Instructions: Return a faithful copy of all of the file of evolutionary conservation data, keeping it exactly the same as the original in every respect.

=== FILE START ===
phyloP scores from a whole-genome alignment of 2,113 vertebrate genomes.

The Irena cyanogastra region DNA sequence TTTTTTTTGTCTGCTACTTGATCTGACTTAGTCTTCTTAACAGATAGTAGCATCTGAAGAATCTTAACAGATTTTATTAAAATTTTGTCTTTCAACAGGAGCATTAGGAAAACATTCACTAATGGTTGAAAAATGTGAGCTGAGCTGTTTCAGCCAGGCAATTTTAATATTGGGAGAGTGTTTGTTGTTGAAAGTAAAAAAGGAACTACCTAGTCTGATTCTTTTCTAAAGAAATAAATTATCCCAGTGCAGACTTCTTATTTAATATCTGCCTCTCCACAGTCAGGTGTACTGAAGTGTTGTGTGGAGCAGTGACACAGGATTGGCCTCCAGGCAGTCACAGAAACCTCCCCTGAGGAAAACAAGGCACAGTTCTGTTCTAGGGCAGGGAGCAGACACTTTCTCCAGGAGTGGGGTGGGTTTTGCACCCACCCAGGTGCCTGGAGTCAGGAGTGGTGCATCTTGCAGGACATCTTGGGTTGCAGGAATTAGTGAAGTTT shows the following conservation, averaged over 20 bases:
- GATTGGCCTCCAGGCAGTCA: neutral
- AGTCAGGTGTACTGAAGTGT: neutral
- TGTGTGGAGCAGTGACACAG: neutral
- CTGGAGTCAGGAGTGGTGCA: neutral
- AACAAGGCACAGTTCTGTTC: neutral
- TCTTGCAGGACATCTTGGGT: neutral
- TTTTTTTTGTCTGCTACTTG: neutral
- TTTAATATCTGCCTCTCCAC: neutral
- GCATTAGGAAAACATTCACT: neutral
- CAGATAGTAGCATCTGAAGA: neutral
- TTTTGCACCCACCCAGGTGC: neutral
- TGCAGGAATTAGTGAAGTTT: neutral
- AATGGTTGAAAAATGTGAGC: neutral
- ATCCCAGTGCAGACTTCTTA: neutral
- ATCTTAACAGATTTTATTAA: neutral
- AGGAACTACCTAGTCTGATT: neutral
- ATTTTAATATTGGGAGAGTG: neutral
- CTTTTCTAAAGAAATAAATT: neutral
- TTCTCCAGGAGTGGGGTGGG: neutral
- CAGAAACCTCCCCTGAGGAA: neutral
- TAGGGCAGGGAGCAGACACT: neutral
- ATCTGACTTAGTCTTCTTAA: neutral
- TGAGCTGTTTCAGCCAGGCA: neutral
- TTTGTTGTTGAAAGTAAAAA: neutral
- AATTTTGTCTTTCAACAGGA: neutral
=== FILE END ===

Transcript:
phyloP scores from a whole-genome alignment of 2,113 vertebrate genomes.

The Irena cyanogastra region DNA sequence TTTTTTTTGTCTGCTACTTGATCTGACTTAGTCTTCTTAACAGATAGTAGCATCTGAAGAATCTTAACAGATTTTATTAAAATTTTGTCTTTCAACAGGAGCATTAGGAAAACATTCACTAATGGTTGAAAAATGTGAGCTGAGCTGTTTCAGCCAGGCAATTTTAATATTGGGAGAGTGTTTGTTGTTGAAAGTAAAAAAGGAACTACCTAGTCTGATTCTTTTCTAAAGAAATAAATTATCCCAGTGCAGACTTCTTATTTAATATCTGCCTCTCCACAGTCAGGTGTACTGAAGTGTTGTGTGGAGCAGTGACACAGGATTGGCCTCCAGGCAGTCACAGAAACCTCCCCTGAGGAAAACAAGGCACAGTTCTGTTCTAGGGCAGGGAGCAGACACTTTCTCCAGGAGTGGGGTGGGTTTTGCACCCACCCAGGTGCCTGGAGTCAGGAGTGGTGCATCTTGCAGGACATCTTGGGTTGCAGGAATTAGTGAAGTTT shows the following conservation, averaged over 20 bases:
- GATTGGCCTCCAGGCAGTCA: neutral
- AGTCAGGTGTACTGAAGTGT: neutral
- TGTGTGGAGCAGTGACACAG: neutral
- CTGGAGTCAGGAGTGGTGCA: neutral
- AACAAGGCACAGTTCTGTTC: neutral
- TCTTGCAGGACATCTTGGGT: neutral
- TTTTTTTTGTCTGCTACTTG: neutral
- TTTAATATCTGCCTCTCCAC: neutral
- GCATTAGGAAAACATTCACT: neutral
- CAGATAGTAGCATCTGAAGA: neutral
- TTTTGCACCCACCCAGGTGC: neutral
- TGCAGGAATTAGTGAAGTTT: neutral
- AATGGTTGAAAAATGTGAGC: neutral
- ATCCCAGTGCAGACTTCTTA: neutral
- ATCTTAACAGATTTTATTAA: neutral
- AGGAACTACCTAGTCTGATT: neutral
- ATTTTAATATTGGGAGAGTG: neutral
- CTTTTCTAAAGAAATAAATT: neutral
- TTCTCCAGGAGTGGGGTGGG: neutral
- CAGAAACCTCCCCTGAGGAA: neutral
- TAGGGCAGGGAGCAGACACT: neutral
- ATCTGACTTAGTCTTCTTAA: neutral
- TGAGCTGTTTCAGCCAGGCA: neutral
- TTTGTTGTTGAAAGTAAAAA: neutral
- AATTTTGTCTTTCAACAGGA: neutral